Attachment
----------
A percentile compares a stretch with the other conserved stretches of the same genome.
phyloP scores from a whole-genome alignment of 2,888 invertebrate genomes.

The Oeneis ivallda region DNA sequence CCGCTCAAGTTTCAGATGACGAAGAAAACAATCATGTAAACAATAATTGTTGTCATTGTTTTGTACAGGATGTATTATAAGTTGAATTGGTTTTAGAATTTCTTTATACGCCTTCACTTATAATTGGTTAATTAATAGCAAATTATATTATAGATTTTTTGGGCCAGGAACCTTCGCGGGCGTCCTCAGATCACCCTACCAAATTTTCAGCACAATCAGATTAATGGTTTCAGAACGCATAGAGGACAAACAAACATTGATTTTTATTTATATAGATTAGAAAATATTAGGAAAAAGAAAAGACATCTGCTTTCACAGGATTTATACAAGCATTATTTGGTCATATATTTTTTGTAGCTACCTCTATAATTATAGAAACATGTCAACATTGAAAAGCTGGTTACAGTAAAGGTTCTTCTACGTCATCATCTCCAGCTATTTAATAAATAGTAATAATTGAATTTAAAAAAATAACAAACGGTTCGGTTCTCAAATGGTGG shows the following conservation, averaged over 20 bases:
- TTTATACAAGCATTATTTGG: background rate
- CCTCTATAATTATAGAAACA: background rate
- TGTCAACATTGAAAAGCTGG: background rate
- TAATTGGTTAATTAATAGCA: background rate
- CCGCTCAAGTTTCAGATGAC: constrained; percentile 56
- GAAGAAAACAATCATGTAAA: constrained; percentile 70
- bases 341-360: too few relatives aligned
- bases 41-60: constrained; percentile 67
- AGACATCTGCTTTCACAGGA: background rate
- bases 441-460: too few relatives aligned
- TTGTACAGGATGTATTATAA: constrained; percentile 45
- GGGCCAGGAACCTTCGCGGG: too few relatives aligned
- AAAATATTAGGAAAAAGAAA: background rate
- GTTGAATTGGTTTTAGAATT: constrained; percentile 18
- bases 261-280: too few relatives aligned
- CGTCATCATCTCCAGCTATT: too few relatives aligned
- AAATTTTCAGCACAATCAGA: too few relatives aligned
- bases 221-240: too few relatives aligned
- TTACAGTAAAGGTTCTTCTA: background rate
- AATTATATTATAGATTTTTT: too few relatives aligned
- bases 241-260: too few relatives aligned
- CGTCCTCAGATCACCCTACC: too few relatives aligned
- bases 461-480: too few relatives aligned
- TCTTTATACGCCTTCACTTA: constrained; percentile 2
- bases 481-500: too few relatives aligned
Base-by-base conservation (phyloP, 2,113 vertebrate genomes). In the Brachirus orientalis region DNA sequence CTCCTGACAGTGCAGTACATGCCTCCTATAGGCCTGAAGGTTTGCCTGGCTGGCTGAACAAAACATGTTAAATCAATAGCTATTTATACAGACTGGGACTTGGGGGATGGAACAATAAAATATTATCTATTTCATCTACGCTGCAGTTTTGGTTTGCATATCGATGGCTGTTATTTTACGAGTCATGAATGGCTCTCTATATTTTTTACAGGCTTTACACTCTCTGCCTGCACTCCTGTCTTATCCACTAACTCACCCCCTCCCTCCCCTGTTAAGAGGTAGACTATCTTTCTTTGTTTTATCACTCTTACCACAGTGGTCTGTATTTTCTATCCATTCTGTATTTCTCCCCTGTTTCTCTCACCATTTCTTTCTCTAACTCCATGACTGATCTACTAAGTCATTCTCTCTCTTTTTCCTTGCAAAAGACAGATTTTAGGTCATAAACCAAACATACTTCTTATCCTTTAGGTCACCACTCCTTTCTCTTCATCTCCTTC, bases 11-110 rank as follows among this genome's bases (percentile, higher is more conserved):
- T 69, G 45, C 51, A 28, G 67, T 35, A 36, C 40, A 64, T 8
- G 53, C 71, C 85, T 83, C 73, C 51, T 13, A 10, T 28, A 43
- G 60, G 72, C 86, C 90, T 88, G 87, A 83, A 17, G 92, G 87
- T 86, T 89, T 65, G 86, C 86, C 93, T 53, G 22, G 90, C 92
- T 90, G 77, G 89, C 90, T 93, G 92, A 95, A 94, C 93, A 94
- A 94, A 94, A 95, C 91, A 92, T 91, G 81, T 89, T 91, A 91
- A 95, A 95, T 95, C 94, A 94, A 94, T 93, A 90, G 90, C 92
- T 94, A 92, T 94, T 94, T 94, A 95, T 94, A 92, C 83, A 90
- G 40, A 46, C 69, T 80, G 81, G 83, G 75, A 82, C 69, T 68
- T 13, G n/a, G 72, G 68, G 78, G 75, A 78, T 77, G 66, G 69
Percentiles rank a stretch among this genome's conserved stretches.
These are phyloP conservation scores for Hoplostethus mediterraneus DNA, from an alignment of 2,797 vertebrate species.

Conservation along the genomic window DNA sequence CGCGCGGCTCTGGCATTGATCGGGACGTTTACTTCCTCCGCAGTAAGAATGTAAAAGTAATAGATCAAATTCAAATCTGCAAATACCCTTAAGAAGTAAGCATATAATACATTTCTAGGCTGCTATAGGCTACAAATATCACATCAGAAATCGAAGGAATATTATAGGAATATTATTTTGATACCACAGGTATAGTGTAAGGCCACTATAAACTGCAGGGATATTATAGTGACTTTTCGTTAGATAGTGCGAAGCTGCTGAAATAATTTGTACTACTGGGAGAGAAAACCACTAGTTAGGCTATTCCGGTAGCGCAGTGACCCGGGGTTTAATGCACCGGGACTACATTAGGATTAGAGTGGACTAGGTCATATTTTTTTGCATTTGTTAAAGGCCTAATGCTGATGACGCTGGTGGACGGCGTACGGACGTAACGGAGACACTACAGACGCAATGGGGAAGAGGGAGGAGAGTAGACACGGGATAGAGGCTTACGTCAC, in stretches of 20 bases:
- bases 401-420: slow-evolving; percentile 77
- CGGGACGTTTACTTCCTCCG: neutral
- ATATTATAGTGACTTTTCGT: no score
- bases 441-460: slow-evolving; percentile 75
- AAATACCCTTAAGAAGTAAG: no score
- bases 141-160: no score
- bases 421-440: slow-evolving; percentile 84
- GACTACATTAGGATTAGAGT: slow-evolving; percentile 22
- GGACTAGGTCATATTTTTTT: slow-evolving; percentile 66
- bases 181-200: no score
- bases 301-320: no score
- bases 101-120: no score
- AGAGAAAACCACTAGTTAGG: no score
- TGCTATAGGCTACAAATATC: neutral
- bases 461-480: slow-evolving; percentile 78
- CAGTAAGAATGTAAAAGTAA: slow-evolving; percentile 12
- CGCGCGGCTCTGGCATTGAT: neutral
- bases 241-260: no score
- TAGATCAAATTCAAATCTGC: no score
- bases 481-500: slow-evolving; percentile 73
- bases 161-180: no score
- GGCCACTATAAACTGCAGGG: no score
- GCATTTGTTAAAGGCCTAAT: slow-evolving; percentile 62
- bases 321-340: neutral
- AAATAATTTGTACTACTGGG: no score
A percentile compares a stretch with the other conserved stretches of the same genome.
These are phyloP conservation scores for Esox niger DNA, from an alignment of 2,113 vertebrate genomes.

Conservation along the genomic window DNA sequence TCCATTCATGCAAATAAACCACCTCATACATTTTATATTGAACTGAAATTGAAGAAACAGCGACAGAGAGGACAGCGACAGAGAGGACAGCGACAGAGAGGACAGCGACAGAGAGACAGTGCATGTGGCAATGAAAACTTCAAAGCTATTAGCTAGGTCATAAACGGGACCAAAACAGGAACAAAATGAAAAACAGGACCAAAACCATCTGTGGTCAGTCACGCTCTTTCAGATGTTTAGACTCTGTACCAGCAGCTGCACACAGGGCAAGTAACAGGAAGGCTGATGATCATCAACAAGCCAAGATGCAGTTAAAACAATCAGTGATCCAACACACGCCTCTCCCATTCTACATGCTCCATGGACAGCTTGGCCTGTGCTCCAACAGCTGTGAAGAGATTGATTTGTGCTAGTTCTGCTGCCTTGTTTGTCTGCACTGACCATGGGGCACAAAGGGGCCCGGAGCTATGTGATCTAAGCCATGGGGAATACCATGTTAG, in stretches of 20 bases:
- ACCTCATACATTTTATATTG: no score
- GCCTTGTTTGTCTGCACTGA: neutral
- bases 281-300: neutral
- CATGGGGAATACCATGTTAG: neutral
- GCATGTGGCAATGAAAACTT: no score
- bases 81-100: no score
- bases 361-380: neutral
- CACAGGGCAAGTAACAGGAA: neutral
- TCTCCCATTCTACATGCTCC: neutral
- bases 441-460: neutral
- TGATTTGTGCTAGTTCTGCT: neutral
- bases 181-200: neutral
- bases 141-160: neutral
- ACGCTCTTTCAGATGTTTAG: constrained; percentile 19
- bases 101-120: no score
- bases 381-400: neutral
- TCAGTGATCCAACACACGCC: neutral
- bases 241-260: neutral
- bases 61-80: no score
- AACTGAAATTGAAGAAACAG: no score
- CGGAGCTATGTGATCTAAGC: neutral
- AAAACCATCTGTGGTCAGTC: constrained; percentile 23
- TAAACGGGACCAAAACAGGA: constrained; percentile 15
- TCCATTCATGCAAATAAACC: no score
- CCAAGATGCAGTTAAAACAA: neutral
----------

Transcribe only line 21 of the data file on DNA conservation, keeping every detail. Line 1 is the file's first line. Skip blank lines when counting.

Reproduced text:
- bases 221-240: too few relatives aligned